Helping Your Kids Navigate Online

As more and more children are using digital devices, parents find themselves reaching out to other parents for tips and suggestions on the best way to approach the restrictions, helping to fill in the void of online information.

Go ahead and Google “online safety for kids” or “iPod Touch child safety.” There isn’t much out there. The content that is available took some real digging to find and is outdated — most of it from one or two years ago.

There is a real opportunity for key brands to help guide and offer support as parents go through the steps to protect their kids from the unknowns of the online world. Many brands are already serving as a go-to source, so why not consider expanding that and integrating more of a focus on this much-needed topic? Here are some suggestions:

  • A brand like Apple, for example, might consider a section within its site dedicated to parents with Q and A’s and a downloadable guide to help parents set up a new device for their child.
  • Online sites like Parenting.com should think about expanding and growing its tween section. This would not only help parents navigate through the tween drama years, but also support parents with online safety topics, an app and social media tools.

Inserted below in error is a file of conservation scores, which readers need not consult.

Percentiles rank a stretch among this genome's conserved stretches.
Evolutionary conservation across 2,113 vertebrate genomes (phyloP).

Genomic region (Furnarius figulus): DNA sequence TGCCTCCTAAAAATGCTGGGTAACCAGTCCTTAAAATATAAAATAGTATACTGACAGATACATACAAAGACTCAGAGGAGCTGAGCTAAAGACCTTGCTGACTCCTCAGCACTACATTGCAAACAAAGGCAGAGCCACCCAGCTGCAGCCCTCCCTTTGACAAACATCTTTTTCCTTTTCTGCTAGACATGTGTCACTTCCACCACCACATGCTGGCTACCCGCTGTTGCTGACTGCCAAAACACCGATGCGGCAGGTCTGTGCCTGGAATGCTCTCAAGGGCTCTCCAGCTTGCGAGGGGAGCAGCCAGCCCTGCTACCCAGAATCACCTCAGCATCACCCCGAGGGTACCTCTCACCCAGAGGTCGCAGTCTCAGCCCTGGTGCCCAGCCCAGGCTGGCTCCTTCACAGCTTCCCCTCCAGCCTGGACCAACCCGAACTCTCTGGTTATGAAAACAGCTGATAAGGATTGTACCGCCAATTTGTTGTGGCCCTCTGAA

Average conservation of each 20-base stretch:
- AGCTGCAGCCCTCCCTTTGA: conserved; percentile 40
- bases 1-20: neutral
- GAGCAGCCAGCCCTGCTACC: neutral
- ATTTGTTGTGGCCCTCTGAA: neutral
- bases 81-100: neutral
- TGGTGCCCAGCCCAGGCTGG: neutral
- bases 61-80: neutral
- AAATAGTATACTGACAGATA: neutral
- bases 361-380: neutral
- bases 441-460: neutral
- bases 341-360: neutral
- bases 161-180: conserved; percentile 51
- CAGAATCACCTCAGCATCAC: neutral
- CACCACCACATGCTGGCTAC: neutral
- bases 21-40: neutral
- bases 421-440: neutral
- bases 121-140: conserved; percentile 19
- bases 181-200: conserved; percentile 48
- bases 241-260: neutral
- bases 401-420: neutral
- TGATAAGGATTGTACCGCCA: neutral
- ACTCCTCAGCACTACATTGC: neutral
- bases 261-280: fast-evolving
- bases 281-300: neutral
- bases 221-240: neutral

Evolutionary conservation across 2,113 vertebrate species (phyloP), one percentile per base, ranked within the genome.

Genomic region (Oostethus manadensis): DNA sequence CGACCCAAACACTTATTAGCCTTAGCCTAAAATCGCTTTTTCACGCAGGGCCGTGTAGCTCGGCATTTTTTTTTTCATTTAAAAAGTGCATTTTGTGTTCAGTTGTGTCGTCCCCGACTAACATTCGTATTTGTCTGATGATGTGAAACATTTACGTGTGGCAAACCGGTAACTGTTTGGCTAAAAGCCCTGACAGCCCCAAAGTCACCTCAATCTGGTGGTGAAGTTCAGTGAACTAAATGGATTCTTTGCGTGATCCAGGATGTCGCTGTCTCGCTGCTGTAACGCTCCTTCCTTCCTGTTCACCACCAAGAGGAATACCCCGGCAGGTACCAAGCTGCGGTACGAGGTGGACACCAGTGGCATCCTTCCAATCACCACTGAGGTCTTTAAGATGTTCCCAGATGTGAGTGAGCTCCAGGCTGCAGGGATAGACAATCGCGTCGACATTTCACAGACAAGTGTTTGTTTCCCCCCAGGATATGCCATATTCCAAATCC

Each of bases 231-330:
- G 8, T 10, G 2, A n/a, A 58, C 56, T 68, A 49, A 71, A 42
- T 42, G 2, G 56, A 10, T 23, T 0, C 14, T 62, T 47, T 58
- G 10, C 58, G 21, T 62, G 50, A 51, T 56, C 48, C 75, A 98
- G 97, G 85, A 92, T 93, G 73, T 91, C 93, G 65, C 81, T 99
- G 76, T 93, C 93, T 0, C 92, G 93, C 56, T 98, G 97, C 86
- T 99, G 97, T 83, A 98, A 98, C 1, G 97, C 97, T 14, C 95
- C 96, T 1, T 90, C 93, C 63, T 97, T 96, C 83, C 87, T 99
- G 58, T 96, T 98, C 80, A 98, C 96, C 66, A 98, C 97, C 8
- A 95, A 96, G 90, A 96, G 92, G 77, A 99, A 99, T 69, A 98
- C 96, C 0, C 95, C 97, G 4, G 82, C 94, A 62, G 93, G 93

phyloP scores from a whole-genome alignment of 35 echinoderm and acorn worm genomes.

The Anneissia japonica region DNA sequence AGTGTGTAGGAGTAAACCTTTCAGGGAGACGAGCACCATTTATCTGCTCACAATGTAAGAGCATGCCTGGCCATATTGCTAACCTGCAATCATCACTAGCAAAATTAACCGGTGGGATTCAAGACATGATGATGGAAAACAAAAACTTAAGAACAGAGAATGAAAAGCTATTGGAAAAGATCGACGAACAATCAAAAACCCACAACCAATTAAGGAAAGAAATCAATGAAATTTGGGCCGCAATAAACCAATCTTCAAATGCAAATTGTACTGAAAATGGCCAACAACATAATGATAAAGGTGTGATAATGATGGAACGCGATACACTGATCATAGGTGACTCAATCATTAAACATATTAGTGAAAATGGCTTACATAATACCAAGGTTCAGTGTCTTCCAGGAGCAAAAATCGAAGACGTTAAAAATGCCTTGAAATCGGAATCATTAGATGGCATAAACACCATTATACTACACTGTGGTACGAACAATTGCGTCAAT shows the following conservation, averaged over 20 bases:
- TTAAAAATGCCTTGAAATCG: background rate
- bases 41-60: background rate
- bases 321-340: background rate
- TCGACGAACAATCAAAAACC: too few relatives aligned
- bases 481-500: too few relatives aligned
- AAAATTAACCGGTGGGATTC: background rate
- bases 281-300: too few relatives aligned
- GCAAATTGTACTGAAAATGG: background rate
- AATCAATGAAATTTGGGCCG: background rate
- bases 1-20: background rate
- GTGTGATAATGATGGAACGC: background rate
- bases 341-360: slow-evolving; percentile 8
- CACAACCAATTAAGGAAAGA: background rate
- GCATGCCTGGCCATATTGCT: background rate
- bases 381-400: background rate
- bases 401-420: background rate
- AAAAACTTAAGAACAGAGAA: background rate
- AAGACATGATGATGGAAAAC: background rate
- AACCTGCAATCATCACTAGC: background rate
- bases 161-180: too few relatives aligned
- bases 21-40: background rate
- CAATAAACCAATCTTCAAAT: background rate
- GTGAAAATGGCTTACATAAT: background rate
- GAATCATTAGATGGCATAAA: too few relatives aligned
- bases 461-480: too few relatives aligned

• The American Academy of Pediatrics could partner with schools around the country to bring downloadable content to all parents with tips on providing a safe and secure online environment for kids. Bring in a company like Target, a brand that resonates with both parents and kids, to sponsor programs around the country.

If only there was a definitive guide that takes all of the information out there and compiles it into one easy-to-read article. In the meantime, here are five simple steps to safely set up your child’s iPod touch:

  1. Consider setting up an account with the “Family Sharing” feature.
  2. Enable restrictions and set up a password. Go to settings/general/restrictions. Within this section, you can scroll to “allowed content” and dictate which websites are viewable by your child, set levels for movie and TV content, apps (installing apps, deleting apps), music, and gaming.
  3. Disable in-app purchases. Too many people learn the hard way by having their child spend lots of money, then having to call their carrier to have charges reversed.
  4. Consider disabling the GPS feature. Having this feature on makes it easy for your child to broadcast their location.
  5. Set up approved contacts so your child is only able to text/call a select group of people.